Just prior to the final court actions, Crowley noted that even with a parole possibility, Vicente's mandated minimum of 37-plus years of incarceration "will equate to a lifetime."
"You were 23 years old at the time of the crime. You have no prospect to get out for 37 and a half years. Sixty years old is old, very old, in prison."
At the conclusion of the hearing, Vicente briefly turned to look into the face of his only attending family, his brother Walter Vicente, who stood in the front bench row holding his small daughter. Vicente's eyes lingered for a moment on the eyes of his toddling niece as he was ushered out through the courtroom's back door toward his long incarceration.
Cranmer's friends and family lingered in the courtroom, gathering together to exchange gestures of comfort, condolence and shared communal loss.
In response to the conclusion of the 31-month investigation and ultimate conviction of Vicente and his two accomplices (Marlene Zarate and Claudia D. Escoto) in the robbery and murder of Cranmer, Sewell issued the following statement:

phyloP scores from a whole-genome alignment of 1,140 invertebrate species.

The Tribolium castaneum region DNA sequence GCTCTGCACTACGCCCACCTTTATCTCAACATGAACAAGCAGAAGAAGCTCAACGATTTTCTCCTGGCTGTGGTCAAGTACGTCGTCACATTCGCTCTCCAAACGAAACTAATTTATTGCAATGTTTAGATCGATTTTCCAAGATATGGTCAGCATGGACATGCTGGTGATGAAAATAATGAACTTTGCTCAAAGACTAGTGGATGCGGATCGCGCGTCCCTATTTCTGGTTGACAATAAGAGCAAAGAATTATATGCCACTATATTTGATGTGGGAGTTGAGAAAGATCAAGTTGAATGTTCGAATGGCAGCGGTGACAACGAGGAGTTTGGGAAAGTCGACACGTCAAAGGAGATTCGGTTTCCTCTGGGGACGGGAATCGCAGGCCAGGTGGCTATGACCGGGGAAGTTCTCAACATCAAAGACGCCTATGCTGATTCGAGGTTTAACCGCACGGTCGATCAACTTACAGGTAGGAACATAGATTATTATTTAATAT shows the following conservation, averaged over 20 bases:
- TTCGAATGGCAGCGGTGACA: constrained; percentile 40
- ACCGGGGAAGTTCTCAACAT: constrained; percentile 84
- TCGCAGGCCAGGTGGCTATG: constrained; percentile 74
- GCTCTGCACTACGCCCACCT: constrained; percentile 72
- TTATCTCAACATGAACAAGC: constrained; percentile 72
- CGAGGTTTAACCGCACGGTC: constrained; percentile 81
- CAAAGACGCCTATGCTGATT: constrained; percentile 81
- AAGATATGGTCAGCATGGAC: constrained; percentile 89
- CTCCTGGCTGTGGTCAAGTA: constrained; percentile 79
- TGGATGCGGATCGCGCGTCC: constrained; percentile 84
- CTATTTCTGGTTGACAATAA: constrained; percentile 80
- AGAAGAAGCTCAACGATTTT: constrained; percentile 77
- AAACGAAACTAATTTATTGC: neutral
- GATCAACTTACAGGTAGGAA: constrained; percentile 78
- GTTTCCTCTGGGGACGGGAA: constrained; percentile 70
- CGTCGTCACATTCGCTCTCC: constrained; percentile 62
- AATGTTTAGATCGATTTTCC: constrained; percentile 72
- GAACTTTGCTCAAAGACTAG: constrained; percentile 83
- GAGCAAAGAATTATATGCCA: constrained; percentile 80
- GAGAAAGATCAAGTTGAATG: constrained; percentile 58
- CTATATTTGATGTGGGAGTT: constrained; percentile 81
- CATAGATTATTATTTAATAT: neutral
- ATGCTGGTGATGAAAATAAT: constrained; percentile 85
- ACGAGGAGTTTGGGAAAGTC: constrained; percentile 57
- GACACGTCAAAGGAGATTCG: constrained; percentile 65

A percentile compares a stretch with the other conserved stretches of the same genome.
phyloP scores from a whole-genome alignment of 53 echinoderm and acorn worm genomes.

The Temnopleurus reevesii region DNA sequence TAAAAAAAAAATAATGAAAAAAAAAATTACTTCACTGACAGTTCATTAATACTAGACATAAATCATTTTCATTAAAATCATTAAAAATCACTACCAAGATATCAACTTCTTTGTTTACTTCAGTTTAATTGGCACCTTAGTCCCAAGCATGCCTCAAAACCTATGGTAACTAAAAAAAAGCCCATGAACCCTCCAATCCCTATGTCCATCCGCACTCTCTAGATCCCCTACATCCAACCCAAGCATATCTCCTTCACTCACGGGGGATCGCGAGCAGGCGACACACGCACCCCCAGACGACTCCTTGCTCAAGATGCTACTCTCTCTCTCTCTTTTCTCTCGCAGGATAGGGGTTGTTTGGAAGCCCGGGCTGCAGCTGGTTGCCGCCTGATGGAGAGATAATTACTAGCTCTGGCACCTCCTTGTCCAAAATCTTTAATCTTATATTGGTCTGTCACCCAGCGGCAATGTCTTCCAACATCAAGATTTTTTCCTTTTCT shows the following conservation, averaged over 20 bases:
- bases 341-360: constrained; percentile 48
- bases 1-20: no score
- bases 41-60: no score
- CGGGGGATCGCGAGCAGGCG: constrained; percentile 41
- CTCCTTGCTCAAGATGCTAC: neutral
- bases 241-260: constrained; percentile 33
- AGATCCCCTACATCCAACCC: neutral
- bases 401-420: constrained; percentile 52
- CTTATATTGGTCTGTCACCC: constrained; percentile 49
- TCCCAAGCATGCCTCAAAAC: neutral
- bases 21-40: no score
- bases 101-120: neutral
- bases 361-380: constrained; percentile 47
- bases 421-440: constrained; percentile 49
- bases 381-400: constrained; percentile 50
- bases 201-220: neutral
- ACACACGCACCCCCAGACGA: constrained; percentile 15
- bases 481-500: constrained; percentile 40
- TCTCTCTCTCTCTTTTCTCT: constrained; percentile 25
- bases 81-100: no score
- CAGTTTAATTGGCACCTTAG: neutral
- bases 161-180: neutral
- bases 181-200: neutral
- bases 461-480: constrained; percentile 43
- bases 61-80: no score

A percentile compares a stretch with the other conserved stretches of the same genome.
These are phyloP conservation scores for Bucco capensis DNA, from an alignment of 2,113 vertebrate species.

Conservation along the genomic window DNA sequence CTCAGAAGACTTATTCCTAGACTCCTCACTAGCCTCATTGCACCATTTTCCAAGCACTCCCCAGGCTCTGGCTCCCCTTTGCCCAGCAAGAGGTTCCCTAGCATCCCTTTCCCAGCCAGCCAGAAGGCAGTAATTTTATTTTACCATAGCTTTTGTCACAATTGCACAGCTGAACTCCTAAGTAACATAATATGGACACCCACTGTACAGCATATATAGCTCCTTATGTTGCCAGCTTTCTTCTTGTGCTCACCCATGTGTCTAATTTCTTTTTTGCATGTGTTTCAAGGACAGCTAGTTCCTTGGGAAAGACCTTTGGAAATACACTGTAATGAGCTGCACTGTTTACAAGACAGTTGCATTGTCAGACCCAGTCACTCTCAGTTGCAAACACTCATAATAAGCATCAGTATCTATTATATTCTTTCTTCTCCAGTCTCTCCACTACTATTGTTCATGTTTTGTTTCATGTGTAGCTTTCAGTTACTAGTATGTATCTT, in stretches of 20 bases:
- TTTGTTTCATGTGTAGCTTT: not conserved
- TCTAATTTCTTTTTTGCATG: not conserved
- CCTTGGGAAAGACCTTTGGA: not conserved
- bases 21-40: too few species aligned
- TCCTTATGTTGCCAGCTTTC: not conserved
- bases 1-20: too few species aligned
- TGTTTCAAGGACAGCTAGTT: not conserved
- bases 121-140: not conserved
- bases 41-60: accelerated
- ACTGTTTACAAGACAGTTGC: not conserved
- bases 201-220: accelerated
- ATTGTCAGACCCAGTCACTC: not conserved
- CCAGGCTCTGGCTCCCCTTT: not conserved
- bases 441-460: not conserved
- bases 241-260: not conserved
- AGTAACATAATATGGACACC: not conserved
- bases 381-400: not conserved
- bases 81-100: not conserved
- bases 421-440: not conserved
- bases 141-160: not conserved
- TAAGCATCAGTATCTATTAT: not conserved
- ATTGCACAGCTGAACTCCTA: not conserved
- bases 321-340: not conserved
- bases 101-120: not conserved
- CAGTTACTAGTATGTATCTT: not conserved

"I am grateful that the persons who committed this terrible, senseless crime have been brought to justice. I want to publically acknowledge and thank Sheriff's Detectives Matt English and Gerry Tiffany for their hard work and dogged determination in solving this case.
"I'd also like to thank the many agencies who assisted in this effort, including Det. Andy Frasier of the Hood River Police Department, Det. Lori Rosebraugh of the Oregon State Police, the Skamania and Klickitat County Sheriff's Department and the U.S. A.T.F. Bureau."
Sewell, noting the consecutive sentencing detail within the negotiated agreement for Vicente's conviction said, "I wanted to ensure that the full sentence would be imposed and that the department of corrections would be locked into it.
"I didn't want changes in the law 20 years down the road to change the amount of time he would be required to serve."